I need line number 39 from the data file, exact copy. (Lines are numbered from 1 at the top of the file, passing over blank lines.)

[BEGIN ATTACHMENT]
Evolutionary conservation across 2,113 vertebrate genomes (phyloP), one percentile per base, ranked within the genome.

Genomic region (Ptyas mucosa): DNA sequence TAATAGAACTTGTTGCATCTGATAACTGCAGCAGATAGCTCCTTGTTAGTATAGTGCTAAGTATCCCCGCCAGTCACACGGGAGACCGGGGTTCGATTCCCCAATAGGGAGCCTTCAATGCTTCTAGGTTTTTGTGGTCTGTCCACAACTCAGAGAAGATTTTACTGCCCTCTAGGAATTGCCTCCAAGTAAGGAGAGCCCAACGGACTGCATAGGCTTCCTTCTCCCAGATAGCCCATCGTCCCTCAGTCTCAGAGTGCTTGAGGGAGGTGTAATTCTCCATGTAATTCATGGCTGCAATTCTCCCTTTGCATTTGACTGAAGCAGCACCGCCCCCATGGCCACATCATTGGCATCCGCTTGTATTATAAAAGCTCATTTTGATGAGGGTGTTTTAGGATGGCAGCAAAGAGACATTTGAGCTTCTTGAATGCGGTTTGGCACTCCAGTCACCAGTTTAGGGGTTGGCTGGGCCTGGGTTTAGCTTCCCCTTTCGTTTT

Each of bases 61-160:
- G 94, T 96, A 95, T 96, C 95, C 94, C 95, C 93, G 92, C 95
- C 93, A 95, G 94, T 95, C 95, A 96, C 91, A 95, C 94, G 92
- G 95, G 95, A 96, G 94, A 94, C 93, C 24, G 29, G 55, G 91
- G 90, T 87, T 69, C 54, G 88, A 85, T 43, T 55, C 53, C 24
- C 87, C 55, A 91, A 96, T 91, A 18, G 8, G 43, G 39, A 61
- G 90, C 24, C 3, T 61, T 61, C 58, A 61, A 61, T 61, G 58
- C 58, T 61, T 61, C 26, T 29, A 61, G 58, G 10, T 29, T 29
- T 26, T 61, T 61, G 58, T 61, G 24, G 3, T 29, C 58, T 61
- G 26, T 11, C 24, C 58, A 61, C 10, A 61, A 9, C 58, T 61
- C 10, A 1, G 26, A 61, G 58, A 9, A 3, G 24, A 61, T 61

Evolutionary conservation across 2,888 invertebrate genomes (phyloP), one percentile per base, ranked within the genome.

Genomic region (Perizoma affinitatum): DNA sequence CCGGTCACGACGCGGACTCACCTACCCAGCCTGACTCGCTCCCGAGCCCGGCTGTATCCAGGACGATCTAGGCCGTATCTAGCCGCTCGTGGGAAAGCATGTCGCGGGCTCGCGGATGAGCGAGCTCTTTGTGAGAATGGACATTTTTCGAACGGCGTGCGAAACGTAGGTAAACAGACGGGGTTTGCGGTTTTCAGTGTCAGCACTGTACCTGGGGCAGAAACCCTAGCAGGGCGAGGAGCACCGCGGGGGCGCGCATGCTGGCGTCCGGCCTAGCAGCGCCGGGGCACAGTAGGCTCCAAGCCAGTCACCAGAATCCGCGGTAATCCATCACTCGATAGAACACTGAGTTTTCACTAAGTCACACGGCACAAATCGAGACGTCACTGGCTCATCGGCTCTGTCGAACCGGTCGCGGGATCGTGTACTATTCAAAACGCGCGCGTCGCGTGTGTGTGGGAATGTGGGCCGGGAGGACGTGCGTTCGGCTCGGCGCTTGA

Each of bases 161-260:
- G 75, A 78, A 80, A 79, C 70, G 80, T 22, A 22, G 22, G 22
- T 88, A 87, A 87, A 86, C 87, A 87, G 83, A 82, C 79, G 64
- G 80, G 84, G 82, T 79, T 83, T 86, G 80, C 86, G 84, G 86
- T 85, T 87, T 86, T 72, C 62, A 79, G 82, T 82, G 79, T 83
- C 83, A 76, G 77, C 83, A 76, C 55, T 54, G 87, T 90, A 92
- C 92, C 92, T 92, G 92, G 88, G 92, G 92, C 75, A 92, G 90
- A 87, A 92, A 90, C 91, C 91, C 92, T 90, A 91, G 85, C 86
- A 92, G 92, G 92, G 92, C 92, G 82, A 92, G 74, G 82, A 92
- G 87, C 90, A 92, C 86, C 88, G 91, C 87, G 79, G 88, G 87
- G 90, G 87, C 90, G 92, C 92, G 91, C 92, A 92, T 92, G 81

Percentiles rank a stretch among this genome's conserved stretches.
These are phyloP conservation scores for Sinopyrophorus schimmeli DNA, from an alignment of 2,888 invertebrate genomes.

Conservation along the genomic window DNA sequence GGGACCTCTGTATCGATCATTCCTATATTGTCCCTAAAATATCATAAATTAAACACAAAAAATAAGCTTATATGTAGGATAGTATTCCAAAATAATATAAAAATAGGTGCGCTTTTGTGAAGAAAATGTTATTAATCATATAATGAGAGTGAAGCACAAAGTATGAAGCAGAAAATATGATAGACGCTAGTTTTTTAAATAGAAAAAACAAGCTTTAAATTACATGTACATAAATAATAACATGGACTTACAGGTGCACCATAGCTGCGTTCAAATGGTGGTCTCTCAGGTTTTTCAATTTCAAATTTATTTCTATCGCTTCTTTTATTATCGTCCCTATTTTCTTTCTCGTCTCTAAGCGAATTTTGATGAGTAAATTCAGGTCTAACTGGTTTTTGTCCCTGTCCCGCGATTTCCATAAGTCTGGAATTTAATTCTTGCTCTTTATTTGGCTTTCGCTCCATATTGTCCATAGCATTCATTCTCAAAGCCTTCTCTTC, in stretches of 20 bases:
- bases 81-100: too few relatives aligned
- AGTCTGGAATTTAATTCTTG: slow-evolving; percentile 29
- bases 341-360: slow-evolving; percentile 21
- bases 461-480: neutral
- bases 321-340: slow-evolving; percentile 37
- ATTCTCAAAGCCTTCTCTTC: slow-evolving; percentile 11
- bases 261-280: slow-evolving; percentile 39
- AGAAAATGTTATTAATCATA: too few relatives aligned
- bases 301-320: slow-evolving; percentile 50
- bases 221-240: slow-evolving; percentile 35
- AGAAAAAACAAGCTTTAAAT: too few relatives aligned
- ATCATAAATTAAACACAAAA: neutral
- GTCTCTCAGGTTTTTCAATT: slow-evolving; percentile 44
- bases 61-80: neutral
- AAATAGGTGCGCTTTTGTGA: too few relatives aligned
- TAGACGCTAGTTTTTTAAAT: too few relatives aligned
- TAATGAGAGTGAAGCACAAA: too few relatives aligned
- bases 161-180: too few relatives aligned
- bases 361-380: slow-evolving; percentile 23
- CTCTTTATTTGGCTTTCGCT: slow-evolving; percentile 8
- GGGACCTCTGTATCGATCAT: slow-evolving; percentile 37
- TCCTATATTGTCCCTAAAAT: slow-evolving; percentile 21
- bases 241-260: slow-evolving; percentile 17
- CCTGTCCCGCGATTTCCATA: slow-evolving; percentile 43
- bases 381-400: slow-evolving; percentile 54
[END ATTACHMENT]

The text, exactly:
- bases 221-240: slow-evolving; percentile 35